It’s been a tough year for young Australian tennis pro Nick Kyrgios, but things might be looking up.
In August the 22-year-old, ranked No 20 in men’s singles, crashed out of the US Open in a blaze of broken rackets and bad language and he’s faced repeated accusations of throwing matches and numerous on-court meltdowns.
In January, he also had a verbal run-in with tennis legend John McEnroe who called Kyrgios “a black eye for the sport” and failed to make it past the early rounds of a Grand Slam.
But now Kyrgios thinks he’s found his life’s purpose, according to a piece he wrote for Players Voice.
“What’s the purpose for all this?,” he wrote.
“I’ve been asking myself that question for the last couple of years. Matches like the China Open final against Rafa Nadal haven’t been the issue. I don’t usually struggle for motivation on the big stage, even if the final result wasn’t what I wanted in Beijing.
“It’s the rest of it. The travel, the time away from loved ones, the social media trolls, the battles with the media, the early round matches on the back courts when all you want is to be back in Canberra playing FIFA with your mates. It’s that stuff.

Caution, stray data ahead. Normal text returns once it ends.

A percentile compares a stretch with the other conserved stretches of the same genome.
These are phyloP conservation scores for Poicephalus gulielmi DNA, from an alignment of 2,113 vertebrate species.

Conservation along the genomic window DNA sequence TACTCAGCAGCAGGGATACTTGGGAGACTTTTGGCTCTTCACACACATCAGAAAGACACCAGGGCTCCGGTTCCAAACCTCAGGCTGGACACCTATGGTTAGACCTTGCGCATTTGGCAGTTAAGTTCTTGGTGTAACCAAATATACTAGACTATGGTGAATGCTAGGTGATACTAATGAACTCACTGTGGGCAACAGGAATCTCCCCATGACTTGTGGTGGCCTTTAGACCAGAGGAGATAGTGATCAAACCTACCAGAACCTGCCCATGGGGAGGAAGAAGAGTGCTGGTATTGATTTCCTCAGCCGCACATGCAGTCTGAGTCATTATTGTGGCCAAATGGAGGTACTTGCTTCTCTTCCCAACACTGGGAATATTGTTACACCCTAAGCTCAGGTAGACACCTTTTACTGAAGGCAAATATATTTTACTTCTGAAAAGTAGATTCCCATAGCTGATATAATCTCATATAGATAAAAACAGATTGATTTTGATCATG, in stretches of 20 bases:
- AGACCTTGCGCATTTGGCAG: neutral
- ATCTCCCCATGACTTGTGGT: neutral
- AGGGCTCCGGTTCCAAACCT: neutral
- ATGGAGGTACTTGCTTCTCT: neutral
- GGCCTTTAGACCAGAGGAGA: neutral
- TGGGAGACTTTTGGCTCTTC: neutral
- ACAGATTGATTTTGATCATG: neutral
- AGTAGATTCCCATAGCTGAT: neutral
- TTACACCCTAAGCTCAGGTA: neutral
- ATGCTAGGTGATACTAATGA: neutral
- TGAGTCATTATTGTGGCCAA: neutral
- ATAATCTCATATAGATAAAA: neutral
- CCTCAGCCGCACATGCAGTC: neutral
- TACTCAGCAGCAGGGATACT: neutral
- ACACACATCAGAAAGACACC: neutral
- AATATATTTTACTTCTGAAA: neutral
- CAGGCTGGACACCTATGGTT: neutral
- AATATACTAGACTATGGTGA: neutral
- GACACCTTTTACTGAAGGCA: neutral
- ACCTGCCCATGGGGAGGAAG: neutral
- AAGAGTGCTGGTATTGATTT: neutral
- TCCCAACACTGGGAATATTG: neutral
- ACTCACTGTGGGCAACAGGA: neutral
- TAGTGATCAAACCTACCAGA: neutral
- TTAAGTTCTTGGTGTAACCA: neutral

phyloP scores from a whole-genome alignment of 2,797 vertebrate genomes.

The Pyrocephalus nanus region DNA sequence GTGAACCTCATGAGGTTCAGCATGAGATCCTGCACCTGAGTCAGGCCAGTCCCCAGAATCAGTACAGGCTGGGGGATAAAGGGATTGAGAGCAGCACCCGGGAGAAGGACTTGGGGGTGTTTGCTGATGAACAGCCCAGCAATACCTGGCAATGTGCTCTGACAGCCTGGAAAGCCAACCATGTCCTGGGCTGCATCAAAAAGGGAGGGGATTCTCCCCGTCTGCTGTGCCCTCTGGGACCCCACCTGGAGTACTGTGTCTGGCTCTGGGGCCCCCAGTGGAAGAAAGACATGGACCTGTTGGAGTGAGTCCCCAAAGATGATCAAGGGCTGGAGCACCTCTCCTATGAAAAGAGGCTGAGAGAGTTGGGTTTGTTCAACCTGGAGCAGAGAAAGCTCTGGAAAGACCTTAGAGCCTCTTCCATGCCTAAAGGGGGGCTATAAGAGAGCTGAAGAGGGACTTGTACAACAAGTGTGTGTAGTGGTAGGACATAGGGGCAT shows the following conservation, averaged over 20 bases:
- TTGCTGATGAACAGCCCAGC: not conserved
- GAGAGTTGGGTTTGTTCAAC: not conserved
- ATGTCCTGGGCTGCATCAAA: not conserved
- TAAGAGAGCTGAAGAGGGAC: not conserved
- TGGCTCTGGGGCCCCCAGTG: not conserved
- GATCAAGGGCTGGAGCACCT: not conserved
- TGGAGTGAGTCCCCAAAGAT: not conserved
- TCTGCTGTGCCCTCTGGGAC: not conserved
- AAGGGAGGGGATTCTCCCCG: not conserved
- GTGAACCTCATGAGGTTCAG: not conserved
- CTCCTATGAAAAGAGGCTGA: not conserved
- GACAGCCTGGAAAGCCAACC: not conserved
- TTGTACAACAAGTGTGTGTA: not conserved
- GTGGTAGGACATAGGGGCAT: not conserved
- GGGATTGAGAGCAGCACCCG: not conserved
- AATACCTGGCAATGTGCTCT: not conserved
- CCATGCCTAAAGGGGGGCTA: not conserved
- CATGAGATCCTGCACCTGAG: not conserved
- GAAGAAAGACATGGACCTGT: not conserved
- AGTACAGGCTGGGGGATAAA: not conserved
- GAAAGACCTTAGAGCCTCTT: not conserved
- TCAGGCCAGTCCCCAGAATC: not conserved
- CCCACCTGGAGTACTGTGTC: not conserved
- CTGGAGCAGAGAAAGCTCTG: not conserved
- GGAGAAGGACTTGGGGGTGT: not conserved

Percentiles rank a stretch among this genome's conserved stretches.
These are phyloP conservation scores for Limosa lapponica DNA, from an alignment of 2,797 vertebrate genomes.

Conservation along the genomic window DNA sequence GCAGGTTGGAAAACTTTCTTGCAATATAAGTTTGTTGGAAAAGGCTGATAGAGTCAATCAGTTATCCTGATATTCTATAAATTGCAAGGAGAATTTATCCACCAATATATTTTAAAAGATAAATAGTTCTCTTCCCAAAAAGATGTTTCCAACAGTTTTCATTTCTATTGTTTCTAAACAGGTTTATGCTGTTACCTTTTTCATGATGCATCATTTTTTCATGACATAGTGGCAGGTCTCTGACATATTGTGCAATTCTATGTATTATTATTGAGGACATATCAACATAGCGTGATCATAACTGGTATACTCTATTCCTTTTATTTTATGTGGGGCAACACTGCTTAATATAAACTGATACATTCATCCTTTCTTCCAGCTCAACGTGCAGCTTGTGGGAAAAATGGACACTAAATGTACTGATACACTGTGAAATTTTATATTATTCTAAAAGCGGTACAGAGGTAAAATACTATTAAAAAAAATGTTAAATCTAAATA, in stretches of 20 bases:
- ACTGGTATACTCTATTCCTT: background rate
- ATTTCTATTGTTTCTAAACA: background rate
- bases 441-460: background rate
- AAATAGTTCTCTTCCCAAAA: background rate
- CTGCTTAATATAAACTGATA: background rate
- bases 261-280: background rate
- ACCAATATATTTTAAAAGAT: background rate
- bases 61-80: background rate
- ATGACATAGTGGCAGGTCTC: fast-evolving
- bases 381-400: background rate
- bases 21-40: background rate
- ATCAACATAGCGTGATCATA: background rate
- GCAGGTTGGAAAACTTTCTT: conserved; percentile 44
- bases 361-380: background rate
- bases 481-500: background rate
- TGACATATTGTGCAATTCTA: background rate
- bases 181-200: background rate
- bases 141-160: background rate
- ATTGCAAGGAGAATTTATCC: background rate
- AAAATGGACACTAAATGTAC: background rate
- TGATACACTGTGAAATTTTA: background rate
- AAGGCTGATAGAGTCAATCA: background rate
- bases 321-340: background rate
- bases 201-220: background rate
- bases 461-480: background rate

“You’ve no doubt noticed that I’m not all that good at hiding the fact I’d rather be somewhere else a lot of the time. So, what have I been doing it for?
“You hear people talk about being motivated for their kids, or a cause, or something more than just themselves. It’s inspiration, pure and simple, and it gives them focus when times are tough. There’s a reason underpinning everything. It’s a higher purpose than just collecting a pay cheque.
“I haven’t had that and I’ve always been envious of those who did. I think I’ve found my purpose in the last couple of months. I’m building something. It’s going to be sick.
That purpose, he said, is his vision to build a facility for disadvantaged and underprivileged kids where they could hang out, be safe and feel like they were part of a family. “There’d be tennis courts and basketball courts and a gym and an oval to kick the footy. There’d be things to eat and beds to sleep in.”
After speaking with his family they are now looking for locations and business partners to help make the dream a reality.
“For the first time, I feel like there is a reason for me to be doing what I’m doing. Tennis is a great life – we’re well paid and the perks are pretty good – but it can feel empty if you’re just doing it for the money.”
“I love kids. I get more happiness from helping kids out and watching them succeed than I do from my own wins on the tennis tour. It’s always been that way.”